The Writing Traveler: Same Place, Another Time
March 20, 2021
See, you have to go where the stories are. Get your bearings, and.what better place, boss, to get your bearings than Luckenbach, Texas?
WOE, WOE, WOE IS US. WHAT ARE WE WEARY TEXANS, STILL TRYING TO THAW FROM THE GREAT DEEP FREEZE, THE DARK WINTER OF DISCONTENT, TO DO? WHERE TO TURN? WHERE TO GO? WELL, LET’S GO TO LUCKENBACH, TEXAS, PLACE OF WAYLAN, WILLIE, AND THE BOYS. AND CALM.
When I traveled for my newspaper, any time I was heading in the general direction of west I would try to persuade my boss who signed off on my expense account to let me route myself in the general direction of Luckenbach. Luckenbach and Salado, but Salado is another story for another time.
Always stories in or around or near Luckenbach.
Stories to be told.
Put in the newspaper.
See, you have to go where the stories are.
Get your bearings, as some Texans like to say.
What better place, boss, to get your bearings than Luckenbach, Texas?
Not many stories in the newspaper office.
Have to be out and about, hearing them, gathering them.
So . . .
Went to Luckenbach every chance I got.
Went to Luckenbach a time or two with one of the newspaper’s cartoonists, who would sketch, draw. Even get ideas for his watercolors. His art. My words.
Went a time or two with photographer friends. It was a captivating, creative, even magical place for those who dwelled in the world of f-stops and infinity and in-focus. Picture the place.
Sometimes when I was in search of news stories and was “nearby,” – oh, say, within a hundred miles or so of Luckenbach — I would drop by. It was always “close.” Just a few more miles on the speedometer, a few more bucks on the expense account.
Would listen to Hondo Crouch, there in his from-another-time chair, beside the big, warm, log-burning stove, maybe with the little, sleepy baby chick on a shoulder, Hondo strummin’ his guitar, singin’ his ballads.
Hondo on stage.
Songs of life.
Words of cheer.
Such as: Luckenbach Moon.
“Luckenbach has such a big moon . . . for such a small town.”
Tell his whoppers.
Claim, for instance, that as the one in charge of the mail he wouldn’t let the mail go out until the mailbag was full, which might take a week or a month since you could count the people who lived there with the fingers on one hand.
Waste of taxpayers’ money to send the mail on its way before the mailbag was full, the way he put it.
Happy as a hound dog pup, was Hondo.
Made those who showed up where he was “mayor” feel the same way.
So it was – is — in Luckenbach, Texas, where everybody was – is — somebody.
Where so many went – go — one or two or three or a dozen or hundreds at a time when there was — is – a reason for celebration, for a good time.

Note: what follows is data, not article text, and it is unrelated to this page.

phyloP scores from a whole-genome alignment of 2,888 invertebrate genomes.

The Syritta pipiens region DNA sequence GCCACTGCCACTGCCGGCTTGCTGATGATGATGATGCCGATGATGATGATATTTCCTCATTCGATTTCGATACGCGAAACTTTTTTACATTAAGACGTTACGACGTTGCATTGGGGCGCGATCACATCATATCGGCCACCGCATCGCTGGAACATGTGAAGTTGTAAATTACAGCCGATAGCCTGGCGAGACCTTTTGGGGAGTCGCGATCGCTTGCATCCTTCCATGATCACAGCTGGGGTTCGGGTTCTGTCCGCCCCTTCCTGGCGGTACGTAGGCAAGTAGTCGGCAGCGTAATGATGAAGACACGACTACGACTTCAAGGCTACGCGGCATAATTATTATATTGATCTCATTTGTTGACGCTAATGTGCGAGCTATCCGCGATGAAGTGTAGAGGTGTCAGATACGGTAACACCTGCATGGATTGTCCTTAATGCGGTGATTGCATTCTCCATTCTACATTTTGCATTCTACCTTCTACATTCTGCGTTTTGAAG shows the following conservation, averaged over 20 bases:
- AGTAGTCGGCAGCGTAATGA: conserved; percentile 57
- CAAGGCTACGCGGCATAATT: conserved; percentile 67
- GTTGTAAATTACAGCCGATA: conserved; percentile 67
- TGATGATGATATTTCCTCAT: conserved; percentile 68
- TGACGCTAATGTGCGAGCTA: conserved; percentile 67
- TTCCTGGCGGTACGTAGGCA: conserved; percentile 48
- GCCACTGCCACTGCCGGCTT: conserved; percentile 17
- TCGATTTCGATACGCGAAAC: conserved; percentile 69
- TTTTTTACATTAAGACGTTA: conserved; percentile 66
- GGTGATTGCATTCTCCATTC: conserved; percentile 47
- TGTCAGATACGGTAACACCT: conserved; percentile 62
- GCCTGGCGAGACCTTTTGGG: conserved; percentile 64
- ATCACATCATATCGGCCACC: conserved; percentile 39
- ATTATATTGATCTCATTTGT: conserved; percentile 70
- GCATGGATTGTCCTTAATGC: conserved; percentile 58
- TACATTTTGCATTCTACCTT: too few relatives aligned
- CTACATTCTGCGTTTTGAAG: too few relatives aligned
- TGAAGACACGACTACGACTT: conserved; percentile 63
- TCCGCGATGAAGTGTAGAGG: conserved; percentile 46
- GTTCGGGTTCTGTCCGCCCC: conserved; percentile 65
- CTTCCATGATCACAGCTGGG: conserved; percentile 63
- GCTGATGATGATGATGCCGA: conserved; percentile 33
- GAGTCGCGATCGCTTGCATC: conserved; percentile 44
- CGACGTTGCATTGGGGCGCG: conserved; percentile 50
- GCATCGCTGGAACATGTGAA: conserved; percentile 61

For joy. As Lady Bird Johnson said, “Joy is a component of life.”
For a laugh.
Get their bearings.
Even in times of the need – often, the desperate need –for hope.
Such as now.
Now, when 30 million Texans are trying to thaw from the Great Deep Freeze, again find the sunshine after dark, dark days ‘n’ days of Lights Out. Shed thoughts of the lights ever-ablaze in the electricity billing office.
Watt-zat, a $16,000 light bill?
When the lights wouldn’t even turn on?
Why, for that kind of money, that Jones guy could light up JerryWorld.
Now, when there is water, water everywhere – spewing ‘n’ splashing from beneath the sinks, from the ceilings, all about – but nary a drop to drink?
Set Texans to boiling, in more ways than one.
So, Luckenbach calls.
Says, come quick.
Just the thought of the place in these challenging moments entices.
A tiny but, in a way big, promising place of hope, calm in the discombobulated Lone Star State.
A state in a world of hurt.
Yes, yes, we know.
Luckenbach is the place of make-believe.
The stuff of storybooks.
Of runaway imaginations.
Of fairy tales.
Yet, if you will but let it, it is real.
There for you.
For the moment.
This weary, worrisome, woeful moment.
It is the place to which most of us can’t go.
Except in the mind’s eye.
But many of you know of it.
And those who don’t can get there via Mr. ‘n Mrs. Google.
And thus can know the peace of it.
The song of it.
The promise of it.
The embracing, reassuring, get-your-bearings healing of it.
If only for the moment.
So . . .
Let’s go to Luckenbach, Texas.
Place of Hondo.
And Waylon and Willie and the Boys.
Place of respite.
Calm in the midst of this Texas-size, tornadic storm of storms.
‘Cause, as the song says:
“Out in Luckenbach, Texas, ain’t nobody feelin’ no pain.”
“See” you there.
Roger Summers is the author of Heart Songs from a Washboard Road. Please click HERE to find the book on Amazon.